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You did it for Roxi!
Updated 11:19am Thursday 17th July 2014 in News
THIS is the beaming smile of Roxi Aldrich who will at last be able to undergo £50,000 life-changing surgery.
The bubbly two-year-old from New Town, Colchester, has captured the hearts of the community since her parents launched the fundraising drive to help their disabled daughter walk.
Despite the campaign only being launched last May, dad Joe, 28, said the fundraising target had been reached in time for Roxi’s third birthday on August 8.
Roxi’s operation has been booked in for September 26 and has a 100 per cent success rate.
It means she will not spend the rest of her life in a wheelchair or relying on a walking frame.
Joe said: “It is just unbelievable, we have hit the target and it’s actually now at £51,156.
“Now we have got the money we need for the operation and the money leftover is going to help Roxi in the future with all her physiotherapy and care she will need.
“That was hard getting the money, for my partner Adi and I, and the family. Now the hard work really starts for Roxi.”
Fundraising events have spanned from bake sales to a “Bush tucker” trial event based on TV’s I’m Celebrity Get Me Out of Here!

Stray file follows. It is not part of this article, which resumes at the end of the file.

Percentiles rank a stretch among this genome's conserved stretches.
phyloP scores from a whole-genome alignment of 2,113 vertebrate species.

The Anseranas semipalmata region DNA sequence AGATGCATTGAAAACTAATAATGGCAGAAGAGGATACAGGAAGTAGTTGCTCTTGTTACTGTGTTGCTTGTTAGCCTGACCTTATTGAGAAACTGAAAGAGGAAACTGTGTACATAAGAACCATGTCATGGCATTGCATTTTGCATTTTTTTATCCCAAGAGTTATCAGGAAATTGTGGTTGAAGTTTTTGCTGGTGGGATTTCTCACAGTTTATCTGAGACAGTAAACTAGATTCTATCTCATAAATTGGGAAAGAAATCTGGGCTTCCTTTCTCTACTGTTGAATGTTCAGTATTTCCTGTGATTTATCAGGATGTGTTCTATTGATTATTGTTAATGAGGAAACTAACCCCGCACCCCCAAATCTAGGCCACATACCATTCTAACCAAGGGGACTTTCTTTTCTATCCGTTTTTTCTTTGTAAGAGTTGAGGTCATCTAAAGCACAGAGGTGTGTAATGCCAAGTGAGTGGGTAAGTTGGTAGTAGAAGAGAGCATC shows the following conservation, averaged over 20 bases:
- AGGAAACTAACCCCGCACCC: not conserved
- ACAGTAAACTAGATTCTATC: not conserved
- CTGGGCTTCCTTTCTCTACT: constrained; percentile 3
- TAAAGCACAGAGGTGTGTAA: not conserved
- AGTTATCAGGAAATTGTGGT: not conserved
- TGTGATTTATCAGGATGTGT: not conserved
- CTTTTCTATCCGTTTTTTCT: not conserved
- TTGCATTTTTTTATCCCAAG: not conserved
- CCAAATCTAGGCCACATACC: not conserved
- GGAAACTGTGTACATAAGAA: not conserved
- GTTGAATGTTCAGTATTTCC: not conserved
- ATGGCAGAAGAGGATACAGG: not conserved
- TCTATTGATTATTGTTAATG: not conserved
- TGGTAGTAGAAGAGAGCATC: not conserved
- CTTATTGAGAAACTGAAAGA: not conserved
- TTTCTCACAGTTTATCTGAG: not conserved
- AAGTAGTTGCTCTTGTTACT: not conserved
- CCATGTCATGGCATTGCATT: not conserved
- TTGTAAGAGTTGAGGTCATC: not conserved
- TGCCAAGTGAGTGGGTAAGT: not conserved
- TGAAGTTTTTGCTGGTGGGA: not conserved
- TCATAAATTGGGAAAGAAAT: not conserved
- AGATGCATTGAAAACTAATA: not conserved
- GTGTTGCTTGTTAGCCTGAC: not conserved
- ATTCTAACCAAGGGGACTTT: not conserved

Even former Jam and Style Council star Paul Weller and Paul Jones, a member of Sixties band Manfred Mann, performed at a London gig for the cause.
The cash boost that smashed the target came thanks to organisers of Mersea Island’s Cosmic Puffin Festival and a calendar they created, which raised £6,000.
Joe said: “If it wasn’t for people in the local community we would never have been able to do it. We are incredibly grateful for everyone who has helped.”
Her parents launched the Help Roxi Walk campaign to pay for £30,000 surgery and £20,000 post-operative treatment at St Louis Hospital, in Missouri, where the operation was pioneered.
But Roxi will now be able to have the operation privately-funded in the UK.
During the course of the fundraising, Great Ormond Street Hospital started doing the surgery meaning the family won’t have the added stress of flying abroad.
After the op, Roxi will spend a week in the intensive care unit and then be transferred to the children’s ward where she will undergo intense physiotherapy treatments daily for a fortnight.
Even when she’s back home, Roxi’s physiotherapy will continue for the foreseeable future while she continues at nursery school and when she starts school.
Noticeable improvements in Roxi’s mobility may be seen between six and 24 months after the surgery.
Costs saved on the flights to the US will be spent on Roxi’s post-operative treatment.
The Grapes pub in Mersea Road, Colchester, has been supporting the Help Roxi Walk campaign and is hosting a fun day for it on August 2.
Roxi’s web pages can be found at www.helproxiwalk.co.uk or at www.facebook.com/helproxiwalk